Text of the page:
Implicit conversion to boolean in if and while statements

Rick Johnson rantingrickjohnson at
Mon Feb 11 03:09:06 CET 2013

On Saturday, February 9, 2013 10:50:25 PM UTC-6, Chris Angelico wrote:
> [...]
> I don't understand. Wouldn't freezing an array (list) result in a
> tuple? And, why should there be no literal syntax for them?
> Having a convenient literal notation for every basic type is extremely
> handy. 

Actually i must admit that you are correct. Of course the problem with literal syntax is symbol congestion. But i have a solution. A solution that can survive the limited number of grouping chars that python employs now. Except, i will define them explicitly

{}: denotes ANY mapping object.
[]: denotes ANY mutable sequence object.
(): denotes ANY immutable sequence object.
<>: Hmm, there must be a good use for this one!

The key to removing complexity is to declare the literal syntax much the way Python "represents" a "set". Observe:

py> set([1,2,3])

Using this syntax we can apply "grouping" chars in proper context when writing literal syntax. The only problem is how do we make this syntax unique enough to avoid confusion and complexity???  Some hypothetical literal syntax, "syntaxes", include:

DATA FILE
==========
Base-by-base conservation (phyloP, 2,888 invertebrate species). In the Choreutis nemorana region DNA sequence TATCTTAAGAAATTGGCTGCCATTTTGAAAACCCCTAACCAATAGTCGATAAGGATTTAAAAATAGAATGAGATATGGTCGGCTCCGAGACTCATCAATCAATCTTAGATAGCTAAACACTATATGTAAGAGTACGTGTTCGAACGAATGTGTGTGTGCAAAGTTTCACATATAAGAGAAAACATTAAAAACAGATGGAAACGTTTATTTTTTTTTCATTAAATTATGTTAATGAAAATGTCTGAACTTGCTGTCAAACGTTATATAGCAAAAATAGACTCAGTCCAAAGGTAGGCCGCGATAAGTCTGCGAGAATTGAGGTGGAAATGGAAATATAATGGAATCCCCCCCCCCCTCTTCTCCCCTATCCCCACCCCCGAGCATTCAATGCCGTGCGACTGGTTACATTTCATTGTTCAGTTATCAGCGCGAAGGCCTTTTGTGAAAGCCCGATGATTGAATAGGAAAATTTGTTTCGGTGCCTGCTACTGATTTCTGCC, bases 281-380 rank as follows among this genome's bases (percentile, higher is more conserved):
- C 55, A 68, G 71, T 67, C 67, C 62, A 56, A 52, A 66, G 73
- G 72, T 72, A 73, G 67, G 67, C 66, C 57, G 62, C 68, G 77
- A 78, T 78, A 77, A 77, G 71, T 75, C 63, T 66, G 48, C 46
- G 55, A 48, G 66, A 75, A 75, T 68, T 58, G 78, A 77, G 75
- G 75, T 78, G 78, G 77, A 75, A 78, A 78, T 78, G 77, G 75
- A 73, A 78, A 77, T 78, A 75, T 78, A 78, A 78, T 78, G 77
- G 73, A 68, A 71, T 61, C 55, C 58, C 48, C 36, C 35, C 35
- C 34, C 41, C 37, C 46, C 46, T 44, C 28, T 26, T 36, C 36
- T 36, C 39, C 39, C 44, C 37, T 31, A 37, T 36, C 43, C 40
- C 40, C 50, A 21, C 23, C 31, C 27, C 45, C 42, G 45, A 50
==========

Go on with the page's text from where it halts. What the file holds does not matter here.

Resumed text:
<set>[1,2,3] # Set literal
<set>(1,2,3) # FrozenSet literal

set=>[1,2,3] # Set literal
set=>(1,2,3) # FrozenSet literal

set::[1,2,3] # Set literal
set::(1,2,3) # FrozenSet literal

set<[1,2,3]> # Set literal
set<(1,2,3)> # FrozenSet literal

<set[1,2,3]> # Set literal
<set(1,2,3)> # FrozenSet literal

set([1,2,3]) # Set literal
set((1,2,3)) # FrozenSet literal

...and to avoid conflicts with the "set" function, we just remove the set function! Only the types list, dict, and tuple(bka:StaticList!) should have a built-in constructor function, the remaining should have a typical OOP style constructor:

mySet = Set([1,2,3])
mySetLiteral = set([1,2,3])

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